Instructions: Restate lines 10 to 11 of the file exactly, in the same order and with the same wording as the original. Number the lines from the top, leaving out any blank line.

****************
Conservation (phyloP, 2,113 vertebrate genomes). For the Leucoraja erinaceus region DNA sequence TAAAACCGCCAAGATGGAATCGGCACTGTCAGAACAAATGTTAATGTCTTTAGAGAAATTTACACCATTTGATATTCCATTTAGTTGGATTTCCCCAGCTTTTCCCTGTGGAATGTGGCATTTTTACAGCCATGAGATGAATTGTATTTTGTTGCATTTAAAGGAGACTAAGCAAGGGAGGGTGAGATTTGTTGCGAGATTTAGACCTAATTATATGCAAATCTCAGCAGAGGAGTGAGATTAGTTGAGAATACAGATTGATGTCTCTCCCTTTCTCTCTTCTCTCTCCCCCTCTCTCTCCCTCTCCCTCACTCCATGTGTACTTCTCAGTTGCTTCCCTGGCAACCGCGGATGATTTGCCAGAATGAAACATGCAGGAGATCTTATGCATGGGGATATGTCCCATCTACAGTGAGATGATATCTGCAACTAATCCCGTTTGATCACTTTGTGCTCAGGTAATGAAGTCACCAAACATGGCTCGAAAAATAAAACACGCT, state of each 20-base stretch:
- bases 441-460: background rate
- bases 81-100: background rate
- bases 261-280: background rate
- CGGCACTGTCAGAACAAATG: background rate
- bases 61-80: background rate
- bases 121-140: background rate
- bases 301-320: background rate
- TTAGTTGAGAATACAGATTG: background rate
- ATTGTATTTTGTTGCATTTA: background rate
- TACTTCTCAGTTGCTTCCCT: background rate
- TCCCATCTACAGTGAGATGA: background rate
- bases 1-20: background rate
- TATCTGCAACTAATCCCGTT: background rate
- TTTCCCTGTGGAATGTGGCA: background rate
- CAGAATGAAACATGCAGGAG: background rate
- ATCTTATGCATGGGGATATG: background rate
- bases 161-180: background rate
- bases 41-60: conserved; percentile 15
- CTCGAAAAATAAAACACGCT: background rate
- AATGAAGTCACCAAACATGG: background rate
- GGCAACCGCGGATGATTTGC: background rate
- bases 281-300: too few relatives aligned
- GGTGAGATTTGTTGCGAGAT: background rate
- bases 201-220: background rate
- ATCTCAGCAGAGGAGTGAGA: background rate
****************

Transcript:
- ATTGTATTTTGTTGCATTTA: background rate
- TACTTCTCAGTTGCTTCCCT: background rate